The Italian Health Economics Association invites scholars to submit contributions investigating the current global health emergency and its impact on health and well-being of the population, as well as the impacts on healthcare organizations and health systems.
The worldwide crisis due to COVID-19 pandemic is having an impact on almost every aspect of our society. From early 2020, COVID-19 was curbed in many countries by imposing combinations of non-pharmaceutical interventions such as isolation, quarantine, travel restrictions, the closure of schools, universities, workplaces and public spaces and the adoption of other measures characterized by high degree of stringency. Even though social distancing has reduced the rate at which sick individuals may infect others, this has naturally come at the cost of an economic crisis and forgone the benefits of close social contacts.
Even though the full effects of COVID-19 and the associated economic crisis are yet to be fully evaluated, it is expected that they will not affect all people in the same way. Social isolation may have created a new set of challenges for people with pre-existing health concerns, including mental health consequences. In general, vulnerable and disadvantaged groups are likely to be impacted more severely; for instance, older adults, especially those with cognitive decline or dementia, need emotional support through informal networks and health professionals.
Younger generations too suffer because of the lockdown: education has been disrupted, young people, who have lost their jobs or were entering the job market when COVID-19 related recession occurred, might carry the impact of this shock for years. The adverse effects of such a countrywide crisis have extended beyond the income shocks, changing people’s overall wellbeing as well as their attitudes due to higher perceived risk.
As far as healthcare organizations are concerned, the pandemic has exacerbated the negative side effects of the austere health policies in the last ten years, especially the radical cuts in resources (professionals, beds, equipment, technologies for ventilation, etc.) available to tackle this emergency. Moreover, the characteristics of the pandemic have placed most healthcare organizations in a critical situation due to the necessity to simultaneously deliver emergency services to extremely high numbers of patients affected by the Coronavirus and to maintain the provision of adequate levels health services for non-Covid patients. As a consequence, healthcare organizations have had to rapidly reassess their governance, capacity, operations, information and communication systems, and, even more critical, the way they provide services, in order to deal with the pandemic.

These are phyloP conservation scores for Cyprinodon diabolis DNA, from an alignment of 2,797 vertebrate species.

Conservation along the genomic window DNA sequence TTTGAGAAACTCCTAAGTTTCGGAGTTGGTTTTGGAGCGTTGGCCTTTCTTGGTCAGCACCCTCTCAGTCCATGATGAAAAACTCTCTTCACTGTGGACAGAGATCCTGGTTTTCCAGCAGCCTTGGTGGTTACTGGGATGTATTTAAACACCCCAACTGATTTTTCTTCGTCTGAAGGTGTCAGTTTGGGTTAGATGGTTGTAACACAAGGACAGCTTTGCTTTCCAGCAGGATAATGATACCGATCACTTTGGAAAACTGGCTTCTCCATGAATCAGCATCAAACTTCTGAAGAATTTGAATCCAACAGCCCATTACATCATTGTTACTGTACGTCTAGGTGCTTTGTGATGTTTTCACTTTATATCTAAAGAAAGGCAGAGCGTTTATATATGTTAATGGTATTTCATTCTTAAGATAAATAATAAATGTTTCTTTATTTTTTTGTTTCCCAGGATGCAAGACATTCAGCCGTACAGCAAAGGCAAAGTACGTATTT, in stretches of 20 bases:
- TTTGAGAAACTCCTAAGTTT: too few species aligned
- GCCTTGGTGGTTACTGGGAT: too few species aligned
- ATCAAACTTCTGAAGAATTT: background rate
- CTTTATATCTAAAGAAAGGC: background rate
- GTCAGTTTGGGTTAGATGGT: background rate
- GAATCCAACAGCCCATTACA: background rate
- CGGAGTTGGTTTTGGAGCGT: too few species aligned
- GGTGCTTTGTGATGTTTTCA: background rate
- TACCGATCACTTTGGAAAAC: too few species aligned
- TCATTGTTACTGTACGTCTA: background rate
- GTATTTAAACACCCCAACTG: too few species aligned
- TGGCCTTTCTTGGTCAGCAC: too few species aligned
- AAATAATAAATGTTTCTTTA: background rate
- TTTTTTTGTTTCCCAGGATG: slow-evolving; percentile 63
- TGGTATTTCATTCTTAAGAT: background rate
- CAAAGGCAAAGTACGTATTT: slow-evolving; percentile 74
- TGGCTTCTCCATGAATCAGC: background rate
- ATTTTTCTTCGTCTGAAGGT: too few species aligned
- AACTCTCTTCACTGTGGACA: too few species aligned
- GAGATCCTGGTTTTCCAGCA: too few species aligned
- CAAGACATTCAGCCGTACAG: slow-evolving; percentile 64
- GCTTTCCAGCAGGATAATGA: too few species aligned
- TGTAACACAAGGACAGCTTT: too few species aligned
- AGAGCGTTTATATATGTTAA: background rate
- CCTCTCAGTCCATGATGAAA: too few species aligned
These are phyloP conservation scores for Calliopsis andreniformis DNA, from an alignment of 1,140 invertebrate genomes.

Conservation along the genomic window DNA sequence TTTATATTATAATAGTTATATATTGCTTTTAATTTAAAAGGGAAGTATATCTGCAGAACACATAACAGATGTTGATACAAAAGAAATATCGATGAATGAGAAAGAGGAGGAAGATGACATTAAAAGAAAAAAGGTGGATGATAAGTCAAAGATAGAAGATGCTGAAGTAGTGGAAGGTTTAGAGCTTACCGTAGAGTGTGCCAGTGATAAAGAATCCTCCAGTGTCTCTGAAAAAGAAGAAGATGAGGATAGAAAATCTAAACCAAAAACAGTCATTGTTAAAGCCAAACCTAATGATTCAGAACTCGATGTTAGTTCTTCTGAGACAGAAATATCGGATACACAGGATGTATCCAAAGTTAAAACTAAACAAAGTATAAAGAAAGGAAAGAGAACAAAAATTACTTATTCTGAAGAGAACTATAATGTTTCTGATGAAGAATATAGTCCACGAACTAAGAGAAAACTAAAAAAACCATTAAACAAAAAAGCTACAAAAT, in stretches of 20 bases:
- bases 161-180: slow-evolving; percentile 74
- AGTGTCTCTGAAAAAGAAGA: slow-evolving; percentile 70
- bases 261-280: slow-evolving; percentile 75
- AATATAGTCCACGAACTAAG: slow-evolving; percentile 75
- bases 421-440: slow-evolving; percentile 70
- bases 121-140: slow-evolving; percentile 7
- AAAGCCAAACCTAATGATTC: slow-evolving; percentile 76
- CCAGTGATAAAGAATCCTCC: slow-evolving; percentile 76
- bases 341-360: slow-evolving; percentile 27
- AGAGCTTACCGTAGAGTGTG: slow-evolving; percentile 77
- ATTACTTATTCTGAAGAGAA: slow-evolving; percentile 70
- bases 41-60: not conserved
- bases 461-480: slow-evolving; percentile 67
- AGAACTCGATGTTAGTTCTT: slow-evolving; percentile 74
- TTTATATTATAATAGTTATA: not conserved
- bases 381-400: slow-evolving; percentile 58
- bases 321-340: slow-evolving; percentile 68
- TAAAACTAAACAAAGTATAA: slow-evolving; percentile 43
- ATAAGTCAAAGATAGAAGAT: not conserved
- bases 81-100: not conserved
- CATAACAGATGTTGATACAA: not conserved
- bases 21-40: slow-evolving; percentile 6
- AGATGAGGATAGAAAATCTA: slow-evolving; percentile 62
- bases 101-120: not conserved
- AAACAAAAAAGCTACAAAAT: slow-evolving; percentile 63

The efforts for containing the COVID-19 have profoundly reshaped usual care: health care has been often provided in remote mode. On the one hand, the use of telemedicine and telemonitoring has been and will be crucial in order to ensure the delivering of health services; on the other, this might have a negative impact on equity in healthcare access, especially among elderly patients and among those with low health literacy skills and/or digital skills.
Moreover, the healthcare policies at regional, national, and supra-national levels have had different impacts on the effective and timely response to the Coronavirus Emergency (e.g., policies on provision of personal protection equipment and, above all, vaccines; hospitals and laboratories networks; implementation of primary care and transitional care solutions; protection of long-term care structures; telemedicine, and so forth).
As a lesson for future epidemics, the theme of the 26th annual conference is focused on the impacts that the COVID-19 has had (or might have had) on individuals’ health and well-being, on healthcare organizations and systems, and on what we could have gained or lost because of the pandemic.
However, it is possible to send contributions on issues not related to the main theme of the conference and which will be discussed in one or more dedicated sessions.
The annual conference of the Italian Health Economics Associations is a unique opportunity to bring together scholars, healthcare practitioners and policy makers to discuss the lessons learnt.
Contributions can be theoretical, empirical or policy oriented and in the areas of the health economics, policy and management.
The Call for Abstract for the 2021 Annual Conference is extended to September 30, 2021